I recognized this mission-formulation as part of a process I’ve undergone in my own career the last couple of years. I needed to figure out what came next after I published some books and made some money. After some soul-searching, I found that my mission is as ambitious as they come: I want to change the world.
This mission isn’t as outlandish as it may seem, as the fan mail my work has generated can be humbling. Most writers have these sorts of stories about how their work helped a fan through a tough time. I’ve had e-mails from people who found the strength to leave a relationship, to come out to their parents, to move across the country, to apply for a dream job, to create their own edgy and incomparable work, after reading mine. As a creator, an artist, a wordsmith, this is what I live for. I stick to the idea that my fiction should show people new worlds and ways of being. They should, in the words of Joanna Russ, show people how things could be ‘‘really different.’’
I take storytelling seriously because I understand that storytelling is how we make sense of the world. If we cannot imagine a thing, it’s incredibly difficult to make it a reality. My job is to help people imagine a different world. Stretching the limits of our imaginations is the only way for us to push toward the impossible. As we have seen time and again, what we once thought to be impossible can easily become probable and then practical once we unleash ourselves from the prison of our own narrow thinking, and novels can help us do that. I write novels that help us dream big. Not only about technology and how it could transform us, but about how we organize ourselves, how we perceive our sense of self, how we understand government and justice. What makes us truly human? If we pick ourselves up and put ourselves into another time and place, changing everything about our history and our environment, who would we be? Would we recognize ourselves?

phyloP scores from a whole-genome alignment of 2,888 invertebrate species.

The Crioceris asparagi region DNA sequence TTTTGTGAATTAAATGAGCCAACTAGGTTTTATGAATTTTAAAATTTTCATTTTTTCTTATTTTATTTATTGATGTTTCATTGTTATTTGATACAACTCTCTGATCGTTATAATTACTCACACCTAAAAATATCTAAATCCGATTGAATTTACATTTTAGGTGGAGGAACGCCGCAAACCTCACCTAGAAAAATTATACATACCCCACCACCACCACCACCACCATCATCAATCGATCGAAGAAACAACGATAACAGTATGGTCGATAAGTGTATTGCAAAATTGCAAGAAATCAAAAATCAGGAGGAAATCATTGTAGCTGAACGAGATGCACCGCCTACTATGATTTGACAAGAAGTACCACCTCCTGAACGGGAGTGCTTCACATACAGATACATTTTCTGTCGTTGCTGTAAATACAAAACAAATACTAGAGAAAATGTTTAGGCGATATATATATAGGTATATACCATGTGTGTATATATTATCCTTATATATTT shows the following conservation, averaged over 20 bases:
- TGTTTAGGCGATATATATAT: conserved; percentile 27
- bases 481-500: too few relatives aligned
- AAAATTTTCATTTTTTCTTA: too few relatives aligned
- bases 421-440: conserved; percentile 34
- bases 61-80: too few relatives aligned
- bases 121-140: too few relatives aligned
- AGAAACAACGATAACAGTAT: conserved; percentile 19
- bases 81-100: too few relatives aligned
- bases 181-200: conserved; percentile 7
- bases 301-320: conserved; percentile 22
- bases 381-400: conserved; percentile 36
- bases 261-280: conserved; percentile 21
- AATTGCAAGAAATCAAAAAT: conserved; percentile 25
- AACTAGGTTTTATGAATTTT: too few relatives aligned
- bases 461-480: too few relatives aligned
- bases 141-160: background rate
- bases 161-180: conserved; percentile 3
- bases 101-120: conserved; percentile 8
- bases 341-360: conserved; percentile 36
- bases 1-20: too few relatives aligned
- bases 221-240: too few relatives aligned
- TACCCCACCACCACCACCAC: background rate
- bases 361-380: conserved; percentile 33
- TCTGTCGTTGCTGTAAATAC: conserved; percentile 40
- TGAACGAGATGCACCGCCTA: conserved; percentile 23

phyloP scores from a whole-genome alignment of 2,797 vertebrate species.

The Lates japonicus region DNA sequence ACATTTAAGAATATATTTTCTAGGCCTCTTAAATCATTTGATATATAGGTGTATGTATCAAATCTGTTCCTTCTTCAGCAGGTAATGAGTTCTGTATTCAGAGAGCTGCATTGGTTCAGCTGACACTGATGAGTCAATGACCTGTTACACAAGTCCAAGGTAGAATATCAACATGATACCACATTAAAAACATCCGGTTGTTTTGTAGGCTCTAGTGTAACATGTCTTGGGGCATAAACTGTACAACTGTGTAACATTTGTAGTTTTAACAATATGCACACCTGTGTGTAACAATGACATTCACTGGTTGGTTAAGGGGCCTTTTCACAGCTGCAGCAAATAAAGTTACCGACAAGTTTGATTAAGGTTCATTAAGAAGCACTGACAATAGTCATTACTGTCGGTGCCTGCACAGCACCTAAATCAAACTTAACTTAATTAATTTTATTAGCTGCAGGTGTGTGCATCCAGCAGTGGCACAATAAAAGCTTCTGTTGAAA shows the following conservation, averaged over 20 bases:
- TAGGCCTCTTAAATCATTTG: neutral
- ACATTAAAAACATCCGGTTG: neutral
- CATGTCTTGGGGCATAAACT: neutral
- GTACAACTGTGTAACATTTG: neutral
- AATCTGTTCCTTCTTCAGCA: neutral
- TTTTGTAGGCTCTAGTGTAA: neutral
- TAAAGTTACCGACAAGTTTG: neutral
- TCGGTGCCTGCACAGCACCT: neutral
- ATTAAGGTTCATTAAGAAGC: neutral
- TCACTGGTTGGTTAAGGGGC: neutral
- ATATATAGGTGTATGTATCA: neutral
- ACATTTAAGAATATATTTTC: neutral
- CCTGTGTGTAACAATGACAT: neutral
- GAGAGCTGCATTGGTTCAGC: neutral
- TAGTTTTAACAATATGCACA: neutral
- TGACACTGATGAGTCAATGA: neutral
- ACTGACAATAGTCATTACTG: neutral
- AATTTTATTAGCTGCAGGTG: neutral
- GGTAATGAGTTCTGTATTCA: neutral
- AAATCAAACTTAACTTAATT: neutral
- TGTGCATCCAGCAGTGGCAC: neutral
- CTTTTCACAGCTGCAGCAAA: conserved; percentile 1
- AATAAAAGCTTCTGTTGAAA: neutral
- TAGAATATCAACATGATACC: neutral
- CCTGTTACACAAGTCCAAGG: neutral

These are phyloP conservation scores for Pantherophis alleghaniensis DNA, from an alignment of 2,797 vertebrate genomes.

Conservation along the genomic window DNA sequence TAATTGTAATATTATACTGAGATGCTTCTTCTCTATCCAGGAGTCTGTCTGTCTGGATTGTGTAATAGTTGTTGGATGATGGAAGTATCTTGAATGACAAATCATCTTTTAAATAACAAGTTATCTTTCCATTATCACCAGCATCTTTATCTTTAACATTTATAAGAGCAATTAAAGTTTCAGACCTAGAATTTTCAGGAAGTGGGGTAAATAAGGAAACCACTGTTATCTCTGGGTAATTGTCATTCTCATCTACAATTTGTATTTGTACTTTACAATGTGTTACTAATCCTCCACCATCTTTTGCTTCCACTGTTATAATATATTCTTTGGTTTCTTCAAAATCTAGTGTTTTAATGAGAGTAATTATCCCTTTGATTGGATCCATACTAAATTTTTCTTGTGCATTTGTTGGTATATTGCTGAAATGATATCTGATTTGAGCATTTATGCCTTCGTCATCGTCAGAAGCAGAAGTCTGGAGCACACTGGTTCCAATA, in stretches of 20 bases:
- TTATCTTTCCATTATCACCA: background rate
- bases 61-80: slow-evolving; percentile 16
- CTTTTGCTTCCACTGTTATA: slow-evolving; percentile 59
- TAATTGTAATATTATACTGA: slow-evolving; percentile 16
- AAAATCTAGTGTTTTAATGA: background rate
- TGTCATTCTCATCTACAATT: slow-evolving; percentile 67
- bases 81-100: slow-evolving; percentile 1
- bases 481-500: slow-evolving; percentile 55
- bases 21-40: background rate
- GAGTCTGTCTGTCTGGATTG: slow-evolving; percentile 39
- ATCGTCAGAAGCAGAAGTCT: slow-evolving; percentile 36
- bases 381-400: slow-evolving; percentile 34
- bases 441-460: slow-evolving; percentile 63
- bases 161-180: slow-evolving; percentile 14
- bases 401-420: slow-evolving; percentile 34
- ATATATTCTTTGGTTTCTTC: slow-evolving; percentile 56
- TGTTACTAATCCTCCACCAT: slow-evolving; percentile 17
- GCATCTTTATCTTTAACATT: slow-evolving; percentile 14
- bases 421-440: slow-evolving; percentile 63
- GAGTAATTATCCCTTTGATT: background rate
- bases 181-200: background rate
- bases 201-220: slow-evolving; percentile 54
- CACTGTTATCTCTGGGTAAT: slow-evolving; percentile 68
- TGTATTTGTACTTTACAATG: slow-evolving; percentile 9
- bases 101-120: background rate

There is a theory that human consciousness begins with story. It is, quite literally, how we build the world. What we dream, we create. What we imagine, we make truth. It is how we can share the same world with billions of people and thousands of other cultures and yet all see this world and our place in it so differently. Story is also how we can begin to change our own view of the world. As Ursula Le Guin said in her National Book Award speech:
We live in capitalism. Its power seems inescapable. So did the divine right of kings. Any human power can be resisted and changed by human beings. Resistance and change often begin in art, and very often in our art – the art of words.
Resistance begins in art. That is the sort of art I want to make. It’s this idea, that we can inspire change by imagining a different world – with different ideas about gender, religion, art, government, technology, personhood, war, peace, living, dying – as possible and real that drives me.
What drives your career?
Kameron Hurley is the author of The Stars are Legion and the award-winning essay collection The Geek Feminist Revolution, as well as the God’s War Trilogy and The Worldbreaker Saga. Hurley has won the Hugo Award, Kitschy Award, Locus Award, BFA Award, and Sydney J. Bounds Award for Best Newcomer. She was also a finalist for the Arthur C. Clarke Award, the Nebula Award, and the Gemmell Morningstar Award. Her short fiction has appeared in Popular Science Magazine, Lightspeed Magazine, and many anthologies. Hurley has also written for The Atlantic, Bitch Magazine, The Village Voice, and Entertainment Weekly. She posts regularly at KameronHurley.com.
From the October 2016 issue of Locus Magazine